Copyright 2006 by Henry Martin

Saturday, October 23, 2010


It is, perhaps, uncommon these days for people to embrace poetry, especially in the fast-paced world we live in. Poetry requires one's full attention, it requires time and devotion to be savored fully, and to be understood. Poetry, however, offers something more beyond fiction - it offers greater flexibility and creativity, both on the part of the poet, as well as on the part of the reader. Poetry allows us to delve deeper into everyday scenes, encounters, and experiences. It allows us a greater understanding of who we are, and of how we react to not only the extraordinary but also to the mundane. For me, poetry plays an important role in my life - it enables me to reflect and to appreciate the 'superficial' experiences which would otherwise have gone unnoticed.

The following poem, La Ibizenca, was inspired by a brief encounter with a woman on a small Mediterranean island. When I met her, a mere sight on a trip to somewhere, I assigned no importance to her whatsoever, busy with everything else as I was. Ten years later, while writing this poem, I could not longer recall where I was heading that day or what I did there. Yet, the woman, so trivial at that time, came alive in my memories.

La Ibizenca

Strolling through the dry countryside
thorny flowers scratching my feet
the heat, almost unbearable,
the Mediterranean sun beats on my back.

In the shade of Pomegranate tree
stands a woman,
proud, dressed all in black.
Her features unclear
soften by the veil of mystery,
her linen shoes seems so soft
against the rugged terrain.

My eyes wander...
the long lines of her rough black dress.
Her tired deep eyes
stare at me from the shade
crafted by the edge of large black hat.

Her face is the map of humanity
deep wrinkles the ridges and valleys
blue veins underneath her skin,
the rivers and streams of life.
Thick lines circling her eyes
remind me of the eyes of sailors,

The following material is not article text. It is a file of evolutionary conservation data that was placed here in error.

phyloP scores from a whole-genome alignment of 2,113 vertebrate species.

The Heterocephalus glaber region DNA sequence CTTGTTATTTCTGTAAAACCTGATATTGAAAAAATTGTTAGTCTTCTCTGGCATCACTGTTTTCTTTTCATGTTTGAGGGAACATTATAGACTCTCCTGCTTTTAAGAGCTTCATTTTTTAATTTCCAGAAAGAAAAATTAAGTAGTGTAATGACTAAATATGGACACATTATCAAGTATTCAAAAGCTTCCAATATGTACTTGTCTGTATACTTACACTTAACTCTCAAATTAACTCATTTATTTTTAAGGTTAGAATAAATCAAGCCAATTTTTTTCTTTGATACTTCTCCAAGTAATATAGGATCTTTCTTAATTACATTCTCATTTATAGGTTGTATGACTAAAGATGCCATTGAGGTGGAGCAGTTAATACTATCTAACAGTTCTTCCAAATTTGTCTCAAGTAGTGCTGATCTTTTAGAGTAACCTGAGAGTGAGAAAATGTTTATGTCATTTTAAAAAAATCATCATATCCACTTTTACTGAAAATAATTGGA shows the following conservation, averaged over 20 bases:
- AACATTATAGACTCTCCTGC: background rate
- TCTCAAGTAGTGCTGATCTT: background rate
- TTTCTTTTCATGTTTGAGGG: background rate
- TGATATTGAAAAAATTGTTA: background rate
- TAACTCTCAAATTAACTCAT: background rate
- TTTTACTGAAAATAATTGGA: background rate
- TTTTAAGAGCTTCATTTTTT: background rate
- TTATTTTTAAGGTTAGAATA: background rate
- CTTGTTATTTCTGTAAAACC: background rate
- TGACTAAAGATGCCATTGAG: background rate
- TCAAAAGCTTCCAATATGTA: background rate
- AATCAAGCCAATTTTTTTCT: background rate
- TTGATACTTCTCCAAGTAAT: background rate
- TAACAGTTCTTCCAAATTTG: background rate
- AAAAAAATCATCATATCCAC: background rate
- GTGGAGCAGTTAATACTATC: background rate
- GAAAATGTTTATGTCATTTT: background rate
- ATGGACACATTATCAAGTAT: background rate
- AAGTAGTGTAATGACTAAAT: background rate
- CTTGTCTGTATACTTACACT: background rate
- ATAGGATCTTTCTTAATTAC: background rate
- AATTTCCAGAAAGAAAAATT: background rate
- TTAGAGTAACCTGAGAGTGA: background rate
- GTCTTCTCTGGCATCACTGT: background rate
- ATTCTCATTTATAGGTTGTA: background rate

the eyes seeing over vast distances,
the eyes of reality
absent of any concrete color
pressed together, dry from the sun.

For the first time I see a woman
like this, so brute, so ancient
as if the time froze in its path.

She looks at me, emotionless
as if I was observing
an old photograph.
So unreal, so mysterious.

A magnificent woman,
unchanged for centuries
standing there so proud
the mother of a nation.

Saturday, October 9, 2010

Proud Beggars by Albert Cossery

In August 2010, I was approached by Dactyl Review, a literary fiction review site, with a request to feature some of the reviews I previously posted on Amazon. Since it's been a while that I haven't been active in the literary circles,  this came to me as a great surprise. I gladly accepted, and offered to review additional works of literary fiction to be featured on Dactyl's site. Here is one of those reviews:

The Proud Beggars by Albert Cossery. Translated by Thomas W. Cushing.

I often wonder about sentences – about their impact, their purity, their necessity of being. I wonder about wasted words, wasted pages, and wasted stories. I wonder every time I read.
Yet, whenever I reach for The Proud Beggars (Black Sparrow Press, 190 pages), I find myself in awe, mesmerized, a captive to Cossery’s mastery of language, his scenes, his characters, and his ideology. If there ever was the perfect literary book, for me, it is this one.
No matter how many times I read this book, it never fails to grab me anew and bring me to my knees.